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EXPLAINED: 11 weird features you might find when property hunting in Spain

Ever looked round a property and come across something that makes you scratch your head and ask: What on earth is that?

EXPLAINED: 11 weird features you might find when property hunting in Spain
Photo: OlavXO/Flickr

Almost every time he visits a property with a potential buyer, Graham Hunt from Valencia Property gets asked this inevitable question.

Here he outlines the most common features found throughout Valencia and sometimes in other parts of Spain that might well raise a few eyebrows to those that haven’t grown up with them.

In the end they might put someone off a property or even attract them to it more.

The Shutter Pulley

Photo: Graham Hunt/Valencia Property

The pull out, pull down shutter pulley is typically the one thing likely to not work on the older Spanish house you are taken to see. The system is great and the Spanish are almost literally obsessed by having shutters and more importantly having them down especially during hot summer afternoons.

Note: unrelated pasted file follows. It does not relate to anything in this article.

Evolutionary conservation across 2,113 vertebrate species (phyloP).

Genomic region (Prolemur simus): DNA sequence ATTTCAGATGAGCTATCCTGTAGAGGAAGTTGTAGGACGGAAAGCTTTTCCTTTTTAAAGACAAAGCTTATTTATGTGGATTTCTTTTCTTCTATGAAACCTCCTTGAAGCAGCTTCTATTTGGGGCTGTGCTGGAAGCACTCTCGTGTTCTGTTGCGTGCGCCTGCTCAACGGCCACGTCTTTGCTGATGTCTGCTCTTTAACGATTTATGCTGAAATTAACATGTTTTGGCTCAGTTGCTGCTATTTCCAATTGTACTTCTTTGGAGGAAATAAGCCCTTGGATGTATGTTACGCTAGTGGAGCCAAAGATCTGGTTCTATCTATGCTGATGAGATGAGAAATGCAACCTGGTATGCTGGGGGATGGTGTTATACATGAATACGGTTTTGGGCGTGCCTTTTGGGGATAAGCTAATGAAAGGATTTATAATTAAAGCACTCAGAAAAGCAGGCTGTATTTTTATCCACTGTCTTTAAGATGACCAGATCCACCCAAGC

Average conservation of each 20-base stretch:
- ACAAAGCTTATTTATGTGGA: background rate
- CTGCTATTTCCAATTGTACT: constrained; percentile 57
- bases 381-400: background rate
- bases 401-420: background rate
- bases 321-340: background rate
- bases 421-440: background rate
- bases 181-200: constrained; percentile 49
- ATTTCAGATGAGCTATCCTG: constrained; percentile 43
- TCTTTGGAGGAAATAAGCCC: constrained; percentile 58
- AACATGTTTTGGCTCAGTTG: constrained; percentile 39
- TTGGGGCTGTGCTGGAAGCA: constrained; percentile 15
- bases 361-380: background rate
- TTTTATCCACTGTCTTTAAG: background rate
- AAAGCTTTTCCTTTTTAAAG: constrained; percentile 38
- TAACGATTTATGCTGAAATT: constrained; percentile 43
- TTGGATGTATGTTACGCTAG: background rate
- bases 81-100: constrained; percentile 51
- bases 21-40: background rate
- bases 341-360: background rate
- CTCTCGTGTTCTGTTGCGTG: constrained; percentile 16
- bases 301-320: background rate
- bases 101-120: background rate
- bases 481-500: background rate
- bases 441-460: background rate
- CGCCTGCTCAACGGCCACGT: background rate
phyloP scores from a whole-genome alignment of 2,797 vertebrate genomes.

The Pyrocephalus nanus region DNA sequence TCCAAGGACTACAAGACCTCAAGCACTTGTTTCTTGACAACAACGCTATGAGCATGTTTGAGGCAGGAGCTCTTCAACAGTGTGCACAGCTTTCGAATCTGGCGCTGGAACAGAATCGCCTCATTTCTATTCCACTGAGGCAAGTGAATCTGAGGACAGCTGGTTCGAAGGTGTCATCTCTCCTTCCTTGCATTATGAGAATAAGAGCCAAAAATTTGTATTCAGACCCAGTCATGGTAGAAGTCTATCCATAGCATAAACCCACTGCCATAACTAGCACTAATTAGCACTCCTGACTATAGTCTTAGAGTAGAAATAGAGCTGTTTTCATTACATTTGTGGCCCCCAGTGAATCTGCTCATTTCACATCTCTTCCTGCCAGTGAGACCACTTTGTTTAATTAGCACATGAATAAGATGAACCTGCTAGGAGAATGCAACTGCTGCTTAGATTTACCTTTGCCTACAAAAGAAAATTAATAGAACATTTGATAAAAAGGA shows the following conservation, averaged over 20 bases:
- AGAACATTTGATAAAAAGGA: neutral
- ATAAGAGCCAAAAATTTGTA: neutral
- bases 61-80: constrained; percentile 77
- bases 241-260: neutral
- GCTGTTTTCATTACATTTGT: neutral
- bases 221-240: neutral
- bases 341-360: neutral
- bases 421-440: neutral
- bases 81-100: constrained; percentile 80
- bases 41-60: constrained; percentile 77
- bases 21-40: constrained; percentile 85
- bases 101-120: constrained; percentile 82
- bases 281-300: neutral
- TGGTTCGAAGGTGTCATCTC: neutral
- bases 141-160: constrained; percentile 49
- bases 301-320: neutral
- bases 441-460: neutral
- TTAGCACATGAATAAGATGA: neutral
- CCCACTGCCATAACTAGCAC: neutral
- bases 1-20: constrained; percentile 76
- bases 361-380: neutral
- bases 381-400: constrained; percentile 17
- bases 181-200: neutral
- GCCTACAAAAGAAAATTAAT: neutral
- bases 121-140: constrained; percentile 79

The fact that they almost always cause problems after a long time due to broken cords, having being pulled up too far and not having a stopper or coming out of their tracks is just a slight but very common inconvenience.

They are wonderful for keeping out the heat and equally the cold, totally blacking out a room when you want to sleep and even protecting a property from robbery or fires.


Photo: Graham Hunt/Valencia Property

That bloody awful, almost impossible to clean, even worse to paint wall covering that virtually all older Spanish houses have. It’s a 1960’s thing and still exists until today. But why?

It turns out it’s all to do with the Spanish property boom in the last years of the 1950’s and throughout the 1960’s. Flats and houses were thrown up very quickly with little thought to aesthetics and finishes. Gotelé hid imperfections really well and there were a lot of imperfections in walls.

The term “Paredes Lisas” (Smooth or flat walls) is now common in property adverts to show that despite any other flaws the place may have at least it doesn’t have Gotelé. Getting rid of it and flattening the walls costs around 2-3000 Euros for an average flat but remember you might (Will definitely) then see the imperfections.

The Paellero

It’s almost obligatory in the average Valencian house. It’s so prevalent that we published an apartment in La Pobla de Vallbona this week which had a paellero in an upstairs bedroom next to a bed!

That’s just mental but it shows the importance of a paellero. However, the paellero is there for a reason, it means you can make paellas all year round of course even when it’s cold but really it’s there to stop you burning the whole of the Valencia region to the ground.